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Supreme Court Reverses Ruling On Phoning It In

WASHINGTON (CN) - The U.S. Supreme Court reversed a 7th Circuit ruling that a defense attorney shirked his duties to a man charged with murder by literally phoning it in. Joseph Van Patten claimed his lawyer violated his Sixth Amendment right to counsel by participating in a critical court proceeding via speaker phone.

The federal appeals court ruled that Van Patten's attorney should have been physically present when he entered a no-contest plea to a reduced charge of first-degree reckless homicide.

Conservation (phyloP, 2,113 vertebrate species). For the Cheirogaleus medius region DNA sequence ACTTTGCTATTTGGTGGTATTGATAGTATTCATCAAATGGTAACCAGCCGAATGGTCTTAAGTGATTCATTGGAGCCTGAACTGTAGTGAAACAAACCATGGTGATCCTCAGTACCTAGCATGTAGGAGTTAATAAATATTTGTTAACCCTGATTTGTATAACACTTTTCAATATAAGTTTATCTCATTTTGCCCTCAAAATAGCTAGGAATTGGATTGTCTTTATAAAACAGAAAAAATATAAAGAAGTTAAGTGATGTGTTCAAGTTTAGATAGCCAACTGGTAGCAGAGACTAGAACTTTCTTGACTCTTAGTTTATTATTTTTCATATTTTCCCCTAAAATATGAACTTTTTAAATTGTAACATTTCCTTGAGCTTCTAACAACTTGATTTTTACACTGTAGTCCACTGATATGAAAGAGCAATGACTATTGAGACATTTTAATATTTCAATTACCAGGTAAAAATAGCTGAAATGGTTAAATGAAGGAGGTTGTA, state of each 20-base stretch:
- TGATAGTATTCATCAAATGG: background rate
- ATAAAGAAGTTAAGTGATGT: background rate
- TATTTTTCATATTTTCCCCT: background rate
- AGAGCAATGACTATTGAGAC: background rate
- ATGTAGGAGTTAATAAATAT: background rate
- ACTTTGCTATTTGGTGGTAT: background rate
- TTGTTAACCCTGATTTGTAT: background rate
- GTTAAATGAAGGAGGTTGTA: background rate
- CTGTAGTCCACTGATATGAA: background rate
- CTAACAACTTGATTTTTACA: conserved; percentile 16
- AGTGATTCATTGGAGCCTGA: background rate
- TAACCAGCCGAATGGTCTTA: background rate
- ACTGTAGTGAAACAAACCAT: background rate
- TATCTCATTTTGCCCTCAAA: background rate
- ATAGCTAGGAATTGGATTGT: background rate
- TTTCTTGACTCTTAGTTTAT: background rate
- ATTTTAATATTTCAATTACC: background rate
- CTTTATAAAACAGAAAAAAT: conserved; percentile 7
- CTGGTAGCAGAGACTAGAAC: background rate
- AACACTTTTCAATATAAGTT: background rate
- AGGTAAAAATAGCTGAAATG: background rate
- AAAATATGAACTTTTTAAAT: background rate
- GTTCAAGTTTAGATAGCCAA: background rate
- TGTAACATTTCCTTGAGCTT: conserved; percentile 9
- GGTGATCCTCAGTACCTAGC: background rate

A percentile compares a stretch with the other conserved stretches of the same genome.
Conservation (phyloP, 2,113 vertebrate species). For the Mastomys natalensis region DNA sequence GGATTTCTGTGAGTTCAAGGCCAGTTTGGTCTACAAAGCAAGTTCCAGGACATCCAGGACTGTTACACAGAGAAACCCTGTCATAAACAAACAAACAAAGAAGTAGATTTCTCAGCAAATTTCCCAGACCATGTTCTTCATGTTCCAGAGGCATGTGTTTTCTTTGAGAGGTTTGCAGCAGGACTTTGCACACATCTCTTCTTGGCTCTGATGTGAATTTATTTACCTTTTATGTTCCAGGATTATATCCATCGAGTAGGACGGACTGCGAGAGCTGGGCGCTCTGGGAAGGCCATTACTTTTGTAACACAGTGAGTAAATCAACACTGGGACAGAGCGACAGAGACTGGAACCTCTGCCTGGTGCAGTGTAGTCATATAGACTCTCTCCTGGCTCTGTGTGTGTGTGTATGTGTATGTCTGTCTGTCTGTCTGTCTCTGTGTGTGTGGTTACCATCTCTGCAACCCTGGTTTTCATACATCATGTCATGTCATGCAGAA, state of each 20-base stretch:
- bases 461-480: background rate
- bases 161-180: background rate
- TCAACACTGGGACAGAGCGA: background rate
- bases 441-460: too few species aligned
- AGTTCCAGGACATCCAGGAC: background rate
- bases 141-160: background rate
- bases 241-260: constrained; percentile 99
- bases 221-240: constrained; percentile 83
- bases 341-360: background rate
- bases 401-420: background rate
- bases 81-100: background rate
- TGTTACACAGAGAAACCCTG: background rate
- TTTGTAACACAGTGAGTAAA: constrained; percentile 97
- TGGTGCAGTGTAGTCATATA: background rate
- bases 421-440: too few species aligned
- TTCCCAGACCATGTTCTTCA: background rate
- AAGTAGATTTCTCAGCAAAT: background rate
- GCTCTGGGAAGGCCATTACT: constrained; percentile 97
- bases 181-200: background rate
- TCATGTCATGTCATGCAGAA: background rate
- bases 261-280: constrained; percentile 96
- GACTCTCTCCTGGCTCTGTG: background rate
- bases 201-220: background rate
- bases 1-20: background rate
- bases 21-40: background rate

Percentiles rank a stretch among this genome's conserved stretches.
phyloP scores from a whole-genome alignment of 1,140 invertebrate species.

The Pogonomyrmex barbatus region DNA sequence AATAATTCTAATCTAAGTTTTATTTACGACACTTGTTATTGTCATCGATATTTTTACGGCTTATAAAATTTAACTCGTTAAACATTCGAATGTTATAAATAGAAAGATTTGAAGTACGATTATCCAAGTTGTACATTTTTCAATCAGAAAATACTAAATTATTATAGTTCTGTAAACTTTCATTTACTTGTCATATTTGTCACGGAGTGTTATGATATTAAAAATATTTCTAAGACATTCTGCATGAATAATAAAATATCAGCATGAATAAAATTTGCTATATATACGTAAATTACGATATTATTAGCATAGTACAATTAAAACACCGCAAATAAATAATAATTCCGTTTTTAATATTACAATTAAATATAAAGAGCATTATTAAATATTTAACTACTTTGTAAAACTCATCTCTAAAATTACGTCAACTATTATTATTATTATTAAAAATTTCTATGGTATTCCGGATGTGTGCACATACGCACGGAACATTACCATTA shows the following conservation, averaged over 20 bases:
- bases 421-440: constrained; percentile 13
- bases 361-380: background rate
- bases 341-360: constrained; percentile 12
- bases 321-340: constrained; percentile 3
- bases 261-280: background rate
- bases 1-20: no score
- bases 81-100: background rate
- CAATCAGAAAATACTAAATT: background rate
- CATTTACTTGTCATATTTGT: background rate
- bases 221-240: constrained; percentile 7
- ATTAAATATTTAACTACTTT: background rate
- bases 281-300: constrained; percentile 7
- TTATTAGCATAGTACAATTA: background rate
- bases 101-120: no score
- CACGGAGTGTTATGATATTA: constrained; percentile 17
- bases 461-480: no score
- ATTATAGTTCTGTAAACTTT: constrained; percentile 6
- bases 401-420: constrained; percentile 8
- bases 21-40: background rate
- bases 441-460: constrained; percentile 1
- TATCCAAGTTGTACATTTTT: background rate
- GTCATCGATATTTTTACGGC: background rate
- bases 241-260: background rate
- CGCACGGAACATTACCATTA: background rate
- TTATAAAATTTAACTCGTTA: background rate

The Supreme Court reversed the decision without ruling on the merits of Van Patten's ineffective counsel claim.

"Even if we agree with Van Patten that a lawyer physically present will tend to perform better than one on the phone, it does not necessarily follow that mere phone contact amounted to total absence," the opinion states. See ruling.

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